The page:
• Picking up litter and other debris
  • And more!
Volunteering at Tolt MacDonald Park with Mountains to Sound Greenway

What do we hope volunteers walk away with? 

We strive to create space for all volunteers to have a meaningful experience in their own way. Some things we hope folks might get out of our time together include:

  • A stronger connection to the land 
  • Learning something new about the natural world
  • A strengthened sense of community
  • A feeling of accomplishment
  • A greater understanding of the human connection to (and impact on) local land, waterways, and wildlife
  • A greater understanding of the impacts of climate change
  • A greater understanding of environmental justice
Tahoma High volunteering at Taylor Mountain
Volunteer group at Taylor Mountain

Now what?

During this time of distancing, we still want to stay connected! Public engagement is what drives us in our work, so while we can’t be with you in person, know that we are working with our partners to bring you more digital content, checking on volunteer sites, and thinking creatively for the future.

When our volunteer events pick up again, keep us in mind! By that time, we will likely need a lot of helping hands. Also, if there is anything you’d like to learn from us, please let us know. 

To stay involved, check out our program’s website and follow us on Facebook, Twitter, and Instagram as you’ll probably be seeing more of us soon. Thanks everyone!

Lake Geneva: REI volunteer work
Volunteer event at Lake Geneva Park

9 thoughts on “Hello from the King County Parks Volunteer Program!

  1. Hi Jennifer!
    You are welcome to email me a screenshot of the plant you are talking about, or a link to the page you are talking about. I went onto the Welcome page and am not sure which plant you are referring to. I love a good plant mystery. There are a few things I can think of that have five leaves and a small white flower. Star Flower comes to mind, it is a little native flower, but doesn’t usually completely take over. My email is lina.rose@kingcounty.gov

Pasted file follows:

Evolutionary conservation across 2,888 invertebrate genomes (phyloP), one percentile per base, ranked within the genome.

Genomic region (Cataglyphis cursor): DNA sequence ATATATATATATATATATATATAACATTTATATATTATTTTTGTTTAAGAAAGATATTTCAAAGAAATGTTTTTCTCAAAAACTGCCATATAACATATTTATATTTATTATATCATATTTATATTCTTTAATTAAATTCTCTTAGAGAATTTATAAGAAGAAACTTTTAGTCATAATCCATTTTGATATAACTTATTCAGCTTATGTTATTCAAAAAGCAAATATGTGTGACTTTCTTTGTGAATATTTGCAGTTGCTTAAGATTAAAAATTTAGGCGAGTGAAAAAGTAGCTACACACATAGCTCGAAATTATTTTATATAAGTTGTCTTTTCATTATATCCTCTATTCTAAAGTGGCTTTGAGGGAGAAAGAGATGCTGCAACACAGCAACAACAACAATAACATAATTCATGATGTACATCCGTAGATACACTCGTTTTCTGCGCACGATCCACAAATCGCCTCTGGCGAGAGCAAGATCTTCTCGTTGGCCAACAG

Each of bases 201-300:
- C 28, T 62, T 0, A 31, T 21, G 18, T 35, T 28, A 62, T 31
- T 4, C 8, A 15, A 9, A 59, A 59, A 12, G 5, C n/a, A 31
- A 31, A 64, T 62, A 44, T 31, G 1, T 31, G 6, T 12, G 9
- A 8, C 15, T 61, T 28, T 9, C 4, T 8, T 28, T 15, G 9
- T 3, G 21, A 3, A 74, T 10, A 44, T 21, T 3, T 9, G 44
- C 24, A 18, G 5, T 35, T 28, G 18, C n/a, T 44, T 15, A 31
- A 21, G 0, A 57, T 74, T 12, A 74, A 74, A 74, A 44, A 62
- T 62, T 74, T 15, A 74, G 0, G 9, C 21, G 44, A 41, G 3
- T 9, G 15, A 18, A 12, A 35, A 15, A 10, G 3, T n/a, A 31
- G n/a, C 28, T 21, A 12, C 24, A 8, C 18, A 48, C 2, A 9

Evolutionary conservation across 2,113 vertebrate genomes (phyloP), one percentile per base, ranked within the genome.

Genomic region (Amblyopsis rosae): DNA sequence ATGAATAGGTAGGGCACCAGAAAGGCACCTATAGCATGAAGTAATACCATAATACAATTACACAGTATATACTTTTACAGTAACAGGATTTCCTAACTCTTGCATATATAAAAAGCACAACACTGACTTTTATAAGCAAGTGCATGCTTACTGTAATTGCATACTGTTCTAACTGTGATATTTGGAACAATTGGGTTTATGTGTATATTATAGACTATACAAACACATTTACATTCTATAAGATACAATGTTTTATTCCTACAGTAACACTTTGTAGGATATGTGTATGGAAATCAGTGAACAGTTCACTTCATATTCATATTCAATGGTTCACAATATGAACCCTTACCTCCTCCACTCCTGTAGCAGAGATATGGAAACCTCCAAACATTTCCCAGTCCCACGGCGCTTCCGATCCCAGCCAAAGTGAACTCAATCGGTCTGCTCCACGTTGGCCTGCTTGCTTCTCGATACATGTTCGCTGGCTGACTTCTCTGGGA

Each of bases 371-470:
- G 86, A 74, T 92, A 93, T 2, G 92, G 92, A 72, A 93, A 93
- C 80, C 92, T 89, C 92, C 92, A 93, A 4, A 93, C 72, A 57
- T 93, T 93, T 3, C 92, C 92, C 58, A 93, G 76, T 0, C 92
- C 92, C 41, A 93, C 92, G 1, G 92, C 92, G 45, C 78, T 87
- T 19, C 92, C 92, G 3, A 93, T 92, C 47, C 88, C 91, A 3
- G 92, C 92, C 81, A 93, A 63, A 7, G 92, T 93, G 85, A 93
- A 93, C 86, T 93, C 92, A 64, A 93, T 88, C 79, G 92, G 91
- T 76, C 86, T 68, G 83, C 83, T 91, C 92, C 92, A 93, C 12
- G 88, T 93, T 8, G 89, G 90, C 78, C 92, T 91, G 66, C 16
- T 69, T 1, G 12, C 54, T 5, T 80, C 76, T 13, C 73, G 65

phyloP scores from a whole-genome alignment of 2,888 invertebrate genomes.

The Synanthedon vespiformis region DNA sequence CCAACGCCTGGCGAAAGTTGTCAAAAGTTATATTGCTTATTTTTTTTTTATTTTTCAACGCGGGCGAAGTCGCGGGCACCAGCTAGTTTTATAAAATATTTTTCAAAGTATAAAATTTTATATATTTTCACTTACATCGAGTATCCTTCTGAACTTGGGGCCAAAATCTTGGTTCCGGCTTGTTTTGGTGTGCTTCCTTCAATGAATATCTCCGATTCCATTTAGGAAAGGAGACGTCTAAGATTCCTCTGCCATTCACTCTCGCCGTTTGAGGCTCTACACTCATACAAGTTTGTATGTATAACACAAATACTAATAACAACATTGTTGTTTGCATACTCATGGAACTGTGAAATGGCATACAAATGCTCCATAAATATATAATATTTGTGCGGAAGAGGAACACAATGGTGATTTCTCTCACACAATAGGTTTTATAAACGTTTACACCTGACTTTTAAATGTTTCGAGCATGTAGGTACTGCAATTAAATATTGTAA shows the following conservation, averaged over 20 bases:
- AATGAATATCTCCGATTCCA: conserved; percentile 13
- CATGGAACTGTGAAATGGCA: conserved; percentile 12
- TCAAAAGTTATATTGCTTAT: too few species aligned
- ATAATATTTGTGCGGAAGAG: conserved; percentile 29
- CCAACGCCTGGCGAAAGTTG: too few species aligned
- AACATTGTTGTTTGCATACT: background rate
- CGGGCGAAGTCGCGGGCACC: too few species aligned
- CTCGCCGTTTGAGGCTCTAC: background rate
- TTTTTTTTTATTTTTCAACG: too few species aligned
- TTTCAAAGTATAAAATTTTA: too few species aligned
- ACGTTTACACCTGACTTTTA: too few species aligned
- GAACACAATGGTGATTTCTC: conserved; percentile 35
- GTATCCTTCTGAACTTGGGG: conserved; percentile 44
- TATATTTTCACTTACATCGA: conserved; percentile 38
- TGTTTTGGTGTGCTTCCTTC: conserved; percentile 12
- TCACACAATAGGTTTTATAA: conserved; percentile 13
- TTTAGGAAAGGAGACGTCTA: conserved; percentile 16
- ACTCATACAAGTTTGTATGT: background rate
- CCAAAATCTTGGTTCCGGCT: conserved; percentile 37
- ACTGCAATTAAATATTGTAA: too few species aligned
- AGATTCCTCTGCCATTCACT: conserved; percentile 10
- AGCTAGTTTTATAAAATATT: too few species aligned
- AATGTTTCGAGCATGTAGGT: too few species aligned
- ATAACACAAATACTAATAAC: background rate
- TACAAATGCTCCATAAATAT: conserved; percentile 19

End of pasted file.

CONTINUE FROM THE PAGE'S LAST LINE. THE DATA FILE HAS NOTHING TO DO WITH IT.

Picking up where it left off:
2. On the KC welcoming page introduring this site there is a picture of a 5-leaf plant with a small white flower. I just sent a picture of this asking the KC noxious weed expert what it is called. I have an Invasion of it in my landscaping. What is it? The root system is explosive.

    1. Hmmmm, not sure which plant or photo that is. If you can direct me that way, I’ll share it with our habitat restoration folks and see what they say. Usually, we try not to feature noxious weeds in our photos, unless we’re talking specifically about them as noxious weeds.

      1. I can send pictures but it won’t download here. Is there someone I can send it to via email? It may not be a weed but it is prolific.

    2. Hi Jennifer!
      You are welcome to email me a screenshot of the plant you are talking about, or a link to the page you are talking about. I went onto the Welcome page and am not sure which plant you are referring to. I love a good plant mystery. There are a few things I can think of that have five leaves and a small white flower. Star Flower comes to mind, it is a little native flower, but doesn’t usually completely take over. My email is lina.rose@kingcounty.gov